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Lincoln’s Life Celebrated

A vast gathering, from schoolchildren to Members of Congress, gathered in the Capitol Rotunda on Thursday to commemorate the 200th birthday of Abraham Lincoln, who led the nation through the Civil War and, as President Barack Obama said, “in so many ways made America’s story possible.”

“What Lincoln never forgot, not even in the midst of civil war, was that despite all that divides us — north and south, black and white — we were, at heart, one nation and one people, sharing a bond as Americans that could bend but would not break,” said Obama, the first Illinoisan since Lincoln elected to the White House.

House Minority Leader John Boehner (R-Ohio) noted that the Republican Party was formed in 1854 out of an opposition to slavery, and that Lincoln’s “rise to the White House paralleled the mounting tension in America over slavery.”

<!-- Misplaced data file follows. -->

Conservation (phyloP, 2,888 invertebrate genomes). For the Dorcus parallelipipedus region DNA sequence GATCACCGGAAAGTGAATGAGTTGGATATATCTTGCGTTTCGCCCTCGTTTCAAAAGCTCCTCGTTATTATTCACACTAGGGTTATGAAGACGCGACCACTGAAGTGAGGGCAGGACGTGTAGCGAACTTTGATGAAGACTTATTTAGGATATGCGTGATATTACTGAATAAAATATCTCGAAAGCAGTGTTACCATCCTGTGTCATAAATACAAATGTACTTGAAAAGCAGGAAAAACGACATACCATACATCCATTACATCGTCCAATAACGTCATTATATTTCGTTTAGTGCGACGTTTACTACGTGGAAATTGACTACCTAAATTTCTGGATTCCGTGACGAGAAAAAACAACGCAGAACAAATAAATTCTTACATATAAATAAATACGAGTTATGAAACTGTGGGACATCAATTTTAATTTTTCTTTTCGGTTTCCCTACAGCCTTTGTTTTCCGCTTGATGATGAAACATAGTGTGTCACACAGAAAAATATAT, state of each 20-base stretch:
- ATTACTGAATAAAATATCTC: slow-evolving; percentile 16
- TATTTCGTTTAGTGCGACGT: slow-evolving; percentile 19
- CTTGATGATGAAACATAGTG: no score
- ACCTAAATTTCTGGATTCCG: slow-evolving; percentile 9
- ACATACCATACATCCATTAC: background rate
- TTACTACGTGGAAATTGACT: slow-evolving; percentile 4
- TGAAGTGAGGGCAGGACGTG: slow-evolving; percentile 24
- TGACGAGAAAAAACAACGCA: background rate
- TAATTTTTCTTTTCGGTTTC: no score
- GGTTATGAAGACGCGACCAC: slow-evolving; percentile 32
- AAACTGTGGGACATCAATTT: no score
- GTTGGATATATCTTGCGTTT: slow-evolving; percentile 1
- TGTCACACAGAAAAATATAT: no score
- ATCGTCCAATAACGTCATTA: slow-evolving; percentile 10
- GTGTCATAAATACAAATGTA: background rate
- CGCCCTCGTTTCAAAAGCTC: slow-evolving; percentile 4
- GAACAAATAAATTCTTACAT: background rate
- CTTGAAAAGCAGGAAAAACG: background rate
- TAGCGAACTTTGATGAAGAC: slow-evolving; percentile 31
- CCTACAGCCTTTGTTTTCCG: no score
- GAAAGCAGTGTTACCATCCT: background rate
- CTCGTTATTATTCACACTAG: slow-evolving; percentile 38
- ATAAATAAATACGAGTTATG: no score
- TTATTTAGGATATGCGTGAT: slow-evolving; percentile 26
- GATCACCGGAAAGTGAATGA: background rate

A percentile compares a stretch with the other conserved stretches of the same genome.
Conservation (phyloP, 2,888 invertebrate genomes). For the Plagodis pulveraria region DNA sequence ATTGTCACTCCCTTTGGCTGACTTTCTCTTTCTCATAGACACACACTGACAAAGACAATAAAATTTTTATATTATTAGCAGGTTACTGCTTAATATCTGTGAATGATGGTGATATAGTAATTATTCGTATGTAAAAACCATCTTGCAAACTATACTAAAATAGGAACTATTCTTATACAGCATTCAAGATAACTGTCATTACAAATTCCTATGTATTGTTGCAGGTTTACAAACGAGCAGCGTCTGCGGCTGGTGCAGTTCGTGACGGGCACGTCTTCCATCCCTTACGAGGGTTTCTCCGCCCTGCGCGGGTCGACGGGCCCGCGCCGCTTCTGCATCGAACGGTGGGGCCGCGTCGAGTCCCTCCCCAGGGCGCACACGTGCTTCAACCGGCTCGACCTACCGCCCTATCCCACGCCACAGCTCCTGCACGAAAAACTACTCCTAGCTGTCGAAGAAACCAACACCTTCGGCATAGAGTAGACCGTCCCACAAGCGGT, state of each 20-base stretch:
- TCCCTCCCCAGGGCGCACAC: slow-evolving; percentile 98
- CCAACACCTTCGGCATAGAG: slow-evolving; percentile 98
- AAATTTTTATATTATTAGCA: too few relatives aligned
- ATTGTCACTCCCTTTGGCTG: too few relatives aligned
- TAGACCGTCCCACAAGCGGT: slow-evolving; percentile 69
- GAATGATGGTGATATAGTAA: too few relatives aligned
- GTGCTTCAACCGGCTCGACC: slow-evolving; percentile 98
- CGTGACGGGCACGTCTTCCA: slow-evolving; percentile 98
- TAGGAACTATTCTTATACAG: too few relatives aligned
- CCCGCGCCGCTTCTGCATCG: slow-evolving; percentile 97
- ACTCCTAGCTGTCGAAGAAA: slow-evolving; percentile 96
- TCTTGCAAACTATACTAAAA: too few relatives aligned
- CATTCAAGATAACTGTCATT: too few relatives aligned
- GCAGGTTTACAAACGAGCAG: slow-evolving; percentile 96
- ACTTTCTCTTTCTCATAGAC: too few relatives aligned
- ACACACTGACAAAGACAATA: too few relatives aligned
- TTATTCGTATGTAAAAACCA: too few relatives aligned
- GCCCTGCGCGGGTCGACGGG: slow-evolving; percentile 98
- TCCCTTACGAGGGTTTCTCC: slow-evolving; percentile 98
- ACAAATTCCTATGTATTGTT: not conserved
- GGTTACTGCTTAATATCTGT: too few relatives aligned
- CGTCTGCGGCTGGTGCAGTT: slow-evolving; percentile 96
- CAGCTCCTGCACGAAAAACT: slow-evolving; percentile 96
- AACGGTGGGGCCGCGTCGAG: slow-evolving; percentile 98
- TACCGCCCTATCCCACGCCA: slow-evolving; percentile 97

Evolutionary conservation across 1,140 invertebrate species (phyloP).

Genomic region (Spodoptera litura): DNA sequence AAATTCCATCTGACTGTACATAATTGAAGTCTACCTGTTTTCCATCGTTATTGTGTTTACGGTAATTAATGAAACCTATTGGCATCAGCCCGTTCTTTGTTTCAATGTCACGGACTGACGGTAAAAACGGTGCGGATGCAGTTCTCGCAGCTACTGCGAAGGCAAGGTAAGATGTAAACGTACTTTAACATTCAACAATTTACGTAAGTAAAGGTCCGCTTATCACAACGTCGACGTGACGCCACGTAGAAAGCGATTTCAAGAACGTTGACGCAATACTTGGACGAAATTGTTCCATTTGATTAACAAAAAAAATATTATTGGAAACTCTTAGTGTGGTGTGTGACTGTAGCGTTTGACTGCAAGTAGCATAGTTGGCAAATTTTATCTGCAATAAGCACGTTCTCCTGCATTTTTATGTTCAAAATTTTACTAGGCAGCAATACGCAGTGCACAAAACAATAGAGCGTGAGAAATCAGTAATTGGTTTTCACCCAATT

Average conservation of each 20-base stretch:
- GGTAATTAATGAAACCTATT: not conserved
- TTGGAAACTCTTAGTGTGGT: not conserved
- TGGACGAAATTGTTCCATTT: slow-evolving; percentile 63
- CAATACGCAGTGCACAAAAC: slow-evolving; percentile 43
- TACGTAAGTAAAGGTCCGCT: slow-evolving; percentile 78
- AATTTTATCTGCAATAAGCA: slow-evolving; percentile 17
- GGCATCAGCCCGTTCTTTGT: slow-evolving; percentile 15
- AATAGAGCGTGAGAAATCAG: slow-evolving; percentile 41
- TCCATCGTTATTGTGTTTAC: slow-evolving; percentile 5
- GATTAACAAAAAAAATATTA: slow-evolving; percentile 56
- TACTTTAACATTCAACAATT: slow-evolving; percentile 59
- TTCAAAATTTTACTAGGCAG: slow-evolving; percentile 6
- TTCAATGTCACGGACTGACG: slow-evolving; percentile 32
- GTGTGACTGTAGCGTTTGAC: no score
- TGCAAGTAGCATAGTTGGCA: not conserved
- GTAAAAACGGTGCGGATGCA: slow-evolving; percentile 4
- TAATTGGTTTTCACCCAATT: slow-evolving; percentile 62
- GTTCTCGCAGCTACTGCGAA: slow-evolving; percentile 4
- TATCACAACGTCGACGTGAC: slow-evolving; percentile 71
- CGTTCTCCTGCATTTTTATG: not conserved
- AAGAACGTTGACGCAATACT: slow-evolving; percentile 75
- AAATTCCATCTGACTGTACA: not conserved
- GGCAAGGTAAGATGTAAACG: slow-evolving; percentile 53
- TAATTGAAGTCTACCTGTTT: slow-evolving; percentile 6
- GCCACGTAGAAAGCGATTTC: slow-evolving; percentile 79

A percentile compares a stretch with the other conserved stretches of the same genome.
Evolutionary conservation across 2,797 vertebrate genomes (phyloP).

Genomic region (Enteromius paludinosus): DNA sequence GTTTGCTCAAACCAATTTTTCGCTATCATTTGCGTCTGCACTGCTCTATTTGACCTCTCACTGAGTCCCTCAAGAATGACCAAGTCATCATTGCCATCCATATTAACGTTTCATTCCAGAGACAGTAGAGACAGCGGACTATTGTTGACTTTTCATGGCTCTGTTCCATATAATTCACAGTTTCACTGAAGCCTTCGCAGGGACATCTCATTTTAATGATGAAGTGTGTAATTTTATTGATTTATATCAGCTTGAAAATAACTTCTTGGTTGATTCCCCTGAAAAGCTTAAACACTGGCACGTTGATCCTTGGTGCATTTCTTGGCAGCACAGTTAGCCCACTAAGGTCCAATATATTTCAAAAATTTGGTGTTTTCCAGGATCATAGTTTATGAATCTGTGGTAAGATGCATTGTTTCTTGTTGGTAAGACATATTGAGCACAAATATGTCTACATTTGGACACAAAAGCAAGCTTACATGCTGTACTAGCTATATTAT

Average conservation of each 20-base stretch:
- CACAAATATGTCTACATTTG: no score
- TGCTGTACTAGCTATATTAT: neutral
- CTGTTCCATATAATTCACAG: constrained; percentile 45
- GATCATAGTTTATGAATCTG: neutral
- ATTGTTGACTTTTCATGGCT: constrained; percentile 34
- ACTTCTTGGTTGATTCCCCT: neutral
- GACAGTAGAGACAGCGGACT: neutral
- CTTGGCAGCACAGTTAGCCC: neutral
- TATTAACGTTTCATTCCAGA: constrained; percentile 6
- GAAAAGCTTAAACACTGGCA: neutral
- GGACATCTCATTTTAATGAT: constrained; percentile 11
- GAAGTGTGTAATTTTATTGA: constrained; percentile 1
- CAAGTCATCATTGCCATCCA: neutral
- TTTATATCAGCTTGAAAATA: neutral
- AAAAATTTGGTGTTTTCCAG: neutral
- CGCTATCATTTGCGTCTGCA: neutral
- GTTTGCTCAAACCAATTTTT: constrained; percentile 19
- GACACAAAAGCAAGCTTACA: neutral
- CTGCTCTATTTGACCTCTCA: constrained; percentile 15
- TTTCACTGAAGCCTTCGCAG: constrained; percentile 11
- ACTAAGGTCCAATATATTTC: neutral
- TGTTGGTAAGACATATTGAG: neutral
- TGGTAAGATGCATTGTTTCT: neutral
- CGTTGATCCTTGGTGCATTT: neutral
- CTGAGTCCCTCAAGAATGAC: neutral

Illinois Reps. Jesse Jackson Jr. (D) and Don Manzullo (R) together recited the Gettysburg Address, one of Lincoln’s most celebrated speeches, delivered at the height of the Civil War in 1863. Senate Majority Leader Harry Reid (D-Nev.) and Speaker Nancy Pelosi (D-Calif.) offered brief remarks during the hourlong ceremony, sharing their favorite lessons learned from the nation’s 16th president.

Senate Minority Leader Mitch McConnell (R-Ky.) proudly noted that Lincoln’s roots began in Hodgenville, Ky., and that despite a simple background, the would-be president rose to prominence through perseverance.

“Lincoln’s greatness did not lie in the mere achievement of a personal goal. Rather, it lies in the greatness of his soul,” McConnell said. “Many have blazed a trail of success, but few have done more than this son of Hodgenville to make it possible for so many others to do the same.”

Visibly proud of his Illinois roots as he spoke, Senate Majority Whip Dick Durbin (D) praised Lincoln’s ability to inspire through words in a timeless way — an attribute often applied to Obama.

“Over his unequaled lifetime, he used his hand and pen to produce some of the most beautiful and haunting words in the English language,” said Durbin, who went on to quote Lincoln’s most famous line.

“In our darkest hour, he preserved the union, and he made this nation keep the promise in our Declaration of Independence that ‘all men are created equal.’”

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